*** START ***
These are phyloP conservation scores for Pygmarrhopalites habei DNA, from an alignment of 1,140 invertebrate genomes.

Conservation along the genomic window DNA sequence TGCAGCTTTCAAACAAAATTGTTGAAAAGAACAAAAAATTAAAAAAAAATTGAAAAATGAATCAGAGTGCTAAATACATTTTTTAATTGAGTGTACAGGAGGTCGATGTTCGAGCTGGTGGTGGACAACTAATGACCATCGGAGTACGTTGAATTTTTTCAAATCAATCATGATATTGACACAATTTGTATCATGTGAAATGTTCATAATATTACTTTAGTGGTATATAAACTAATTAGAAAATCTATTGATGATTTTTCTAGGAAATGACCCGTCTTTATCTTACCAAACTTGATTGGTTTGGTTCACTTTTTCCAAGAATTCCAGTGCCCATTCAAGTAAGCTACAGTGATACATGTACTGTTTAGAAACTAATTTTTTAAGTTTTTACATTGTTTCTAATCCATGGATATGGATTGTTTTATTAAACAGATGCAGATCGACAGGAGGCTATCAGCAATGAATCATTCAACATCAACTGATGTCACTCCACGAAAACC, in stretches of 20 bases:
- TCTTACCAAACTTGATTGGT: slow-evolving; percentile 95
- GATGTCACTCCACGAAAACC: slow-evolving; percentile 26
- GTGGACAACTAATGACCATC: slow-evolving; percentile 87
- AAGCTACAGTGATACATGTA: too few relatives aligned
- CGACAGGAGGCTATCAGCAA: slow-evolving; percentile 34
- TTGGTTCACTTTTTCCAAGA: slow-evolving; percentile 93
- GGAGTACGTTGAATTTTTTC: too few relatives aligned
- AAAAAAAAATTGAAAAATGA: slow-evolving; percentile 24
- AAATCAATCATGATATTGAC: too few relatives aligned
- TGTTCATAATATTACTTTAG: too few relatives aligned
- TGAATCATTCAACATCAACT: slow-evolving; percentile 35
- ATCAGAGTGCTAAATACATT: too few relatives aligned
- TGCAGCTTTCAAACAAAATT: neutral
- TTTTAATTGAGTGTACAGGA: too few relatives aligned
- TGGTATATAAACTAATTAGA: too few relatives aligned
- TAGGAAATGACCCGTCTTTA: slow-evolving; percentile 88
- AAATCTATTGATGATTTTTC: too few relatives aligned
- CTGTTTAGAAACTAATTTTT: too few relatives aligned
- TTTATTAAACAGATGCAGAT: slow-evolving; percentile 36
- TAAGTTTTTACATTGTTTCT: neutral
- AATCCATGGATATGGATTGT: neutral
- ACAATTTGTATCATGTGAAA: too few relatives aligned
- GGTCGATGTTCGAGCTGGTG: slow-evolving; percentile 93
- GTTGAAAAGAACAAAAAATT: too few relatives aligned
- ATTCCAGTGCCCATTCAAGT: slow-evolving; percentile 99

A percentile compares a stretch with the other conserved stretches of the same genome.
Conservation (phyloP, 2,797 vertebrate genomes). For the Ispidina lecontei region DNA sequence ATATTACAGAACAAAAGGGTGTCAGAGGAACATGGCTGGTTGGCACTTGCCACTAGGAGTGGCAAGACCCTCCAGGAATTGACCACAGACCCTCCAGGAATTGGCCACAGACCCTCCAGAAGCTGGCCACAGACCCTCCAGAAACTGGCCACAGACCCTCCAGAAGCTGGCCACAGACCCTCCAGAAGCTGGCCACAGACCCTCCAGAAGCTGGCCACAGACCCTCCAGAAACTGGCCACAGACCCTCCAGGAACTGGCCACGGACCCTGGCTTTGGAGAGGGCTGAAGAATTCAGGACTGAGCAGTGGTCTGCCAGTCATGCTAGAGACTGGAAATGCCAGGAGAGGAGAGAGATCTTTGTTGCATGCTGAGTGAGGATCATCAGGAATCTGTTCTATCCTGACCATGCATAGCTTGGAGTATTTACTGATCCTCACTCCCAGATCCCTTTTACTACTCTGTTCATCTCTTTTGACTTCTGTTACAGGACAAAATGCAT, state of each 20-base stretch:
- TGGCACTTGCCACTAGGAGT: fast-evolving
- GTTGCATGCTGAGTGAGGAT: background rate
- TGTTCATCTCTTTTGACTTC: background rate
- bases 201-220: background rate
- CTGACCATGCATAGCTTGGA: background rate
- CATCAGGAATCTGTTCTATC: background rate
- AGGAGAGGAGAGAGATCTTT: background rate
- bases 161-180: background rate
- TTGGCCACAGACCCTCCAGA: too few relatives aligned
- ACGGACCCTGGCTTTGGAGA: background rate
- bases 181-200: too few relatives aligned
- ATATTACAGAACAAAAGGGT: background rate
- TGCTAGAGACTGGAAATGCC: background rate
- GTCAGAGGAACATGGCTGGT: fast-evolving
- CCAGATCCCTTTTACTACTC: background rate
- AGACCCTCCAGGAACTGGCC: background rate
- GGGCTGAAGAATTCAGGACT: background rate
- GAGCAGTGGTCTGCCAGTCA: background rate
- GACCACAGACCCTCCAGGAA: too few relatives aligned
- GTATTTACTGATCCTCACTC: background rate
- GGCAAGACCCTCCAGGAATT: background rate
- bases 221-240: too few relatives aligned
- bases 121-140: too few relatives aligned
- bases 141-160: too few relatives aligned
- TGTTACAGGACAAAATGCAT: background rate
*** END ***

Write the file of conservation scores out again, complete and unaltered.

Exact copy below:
These are phyloP conservation scores for Pygmarrhopalites habei DNA, from an alignment of 1,140 invertebrate genomes.

Conservation along the genomic window DNA sequence TGCAGCTTTCAAACAAAATTGTTGAAAAGAACAAAAAATTAAAAAAAAATTGAAAAATGAATCAGAGTGCTAAATACATTTTTTAATTGAGTGTACAGGAGGTCGATGTTCGAGCTGGTGGTGGACAACTAATGACCATCGGAGTACGTTGAATTTTTTCAAATCAATCATGATATTGACACAATTTGTATCATGTGAAATGTTCATAATATTACTTTAGTGGTATATAAACTAATTAGAAAATCTATTGATGATTTTTCTAGGAAATGACCCGTCTTTATCTTACCAAACTTGATTGGTTTGGTTCACTTTTTCCAAGAATTCCAGTGCCCATTCAAGTAAGCTACAGTGATACATGTACTGTTTAGAAACTAATTTTTTAAGTTTTTACATTGTTTCTAATCCATGGATATGGATTGTTTTATTAAACAGATGCAGATCGACAGGAGGCTATCAGCAATGAATCATTCAACATCAACTGATGTCACTCCACGAAAACC, in stretches of 20 bases:
- TCTTACCAAACTTGATTGGT: slow-evolving; percentile 95
- GATGTCACTCCACGAAAACC: slow-evolving; percentile 26
- GTGGACAACTAATGACCATC: slow-evolving; percentile 87
- AAGCTACAGTGATACATGTA: too few relatives aligned
- CGACAGGAGGCTATCAGCAA: slow-evolving; percentile 34
- TTGGTTCACTTTTTCCAAGA: slow-evolving; percentile 93
- GGAGTACGTTGAATTTTTTC: too few relatives aligned
- AAAAAAAAATTGAAAAATGA: slow-evolving; percentile 24
- AAATCAATCATGATATTGAC: too few relatives aligned
- TGTTCATAATATTACTTTAG: too few relatives aligned
- TGAATCATTCAACATCAACT: slow-evolving; percentile 35
- ATCAGAGTGCTAAATACATT: too few relatives aligned
- TGCAGCTTTCAAACAAAATT: neutral
- TTTTAATTGAGTGTACAGGA: too few relatives aligned
- TGGTATATAAACTAATTAGA: too few relatives aligned
- TAGGAAATGACCCGTCTTTA: slow-evolving; percentile 88
- AAATCTATTGATGATTTTTC: too few relatives aligned
- CTGTTTAGAAACTAATTTTT: too few relatives aligned
- TTTATTAAACAGATGCAGAT: slow-evolving; percentile 36
- TAAGTTTTTACATTGTTTCT: neutral
- AATCCATGGATATGGATTGT: neutral
- ACAATTTGTATCATGTGAAA: too few relatives aligned
- GGTCGATGTTCGAGCTGGTG: slow-evolving; percentile 93
- GTTGAAAAGAACAAAAAATT: too few relatives aligned
- ATTCCAGTGCCCATTCAAGT: slow-evolving; percentile 99

A percentile compares a stretch with the other conserved stretches of the same genome.
Conservation (phyloP, 2,797 vertebrate genomes). For the Ispidina lecontei region DNA sequence ATATTACAGAACAAAAGGGTGTCAGAGGAACATGGCTGGTTGGCACTTGCCACTAGGAGTGGCAAGACCCTCCAGGAATTGACCACAGACCCTCCAGGAATTGGCCACAGACCCTCCAGAAGCTGGCCACAGACCCTCCAGAAACTGGCCACAGACCCTCCAGAAGCTGGCCACAGACCCTCCAGAAGCTGGCCACAGACCCTCCAGAAGCTGGCCACAGACCCTCCAGAAACTGGCCACAGACCCTCCAGGAACTGGCCACGGACCCTGGCTTTGGAGAGGGCTGAAGAATTCAGGACTGAGCAGTGGTCTGCCAGTCATGCTAGAGACTGGAAATGCCAGGAGAGGAGAGAGATCTTTGTTGCATGCTGAGTGAGGATCATCAGGAATCTGTTCTATCCTGACCATGCATAGCTTGGAGTATTTACTGATCCTCACTCCCAGATCCCTTTTACTACTCTGTTCATCTCTTTTGACTTCTGTTACAGGACAAAATGCAT, state of each 20-base stretch:
- TGGCACTTGCCACTAGGAGT: fast-evolving
- GTTGCATGCTGAGTGAGGAT: background rate
- TGTTCATCTCTTTTGACTTC: background rate
- bases 201-220: background rate
- CTGACCATGCATAGCTTGGA: background rate
- CATCAGGAATCTGTTCTATC: background rate
- AGGAGAGGAGAGAGATCTTT: background rate
- bases 161-180: background rate
- TTGGCCACAGACCCTCCAGA: too few relatives aligned
- ACGGACCCTGGCTTTGGAGA: background rate
- bases 181-200: too few relatives aligned
- ATATTACAGAACAAAAGGGT: background rate
- TGCTAGAGACTGGAAATGCC: background rate
- GTCAGAGGAACATGGCTGGT: fast-evolving
- CCAGATCCCTTTTACTACTC: background rate
- AGACCCTCCAGGAACTGGCC: background rate
- GGGCTGAAGAATTCAGGACT: background rate
- GAGCAGTGGTCTGCCAGTCA: background rate
- GACCACAGACCCTCCAGGAA: too few relatives aligned
- GTATTTACTGATCCTCACTC: background rate
- GGCAAGACCCTCCAGGAATT: background rate
- bases 221-240: too few relatives aligned
- bases 121-140: too few relatives aligned
- bases 141-160: too few relatives aligned
- TGTTACAGGACAAAATGCAT: background rate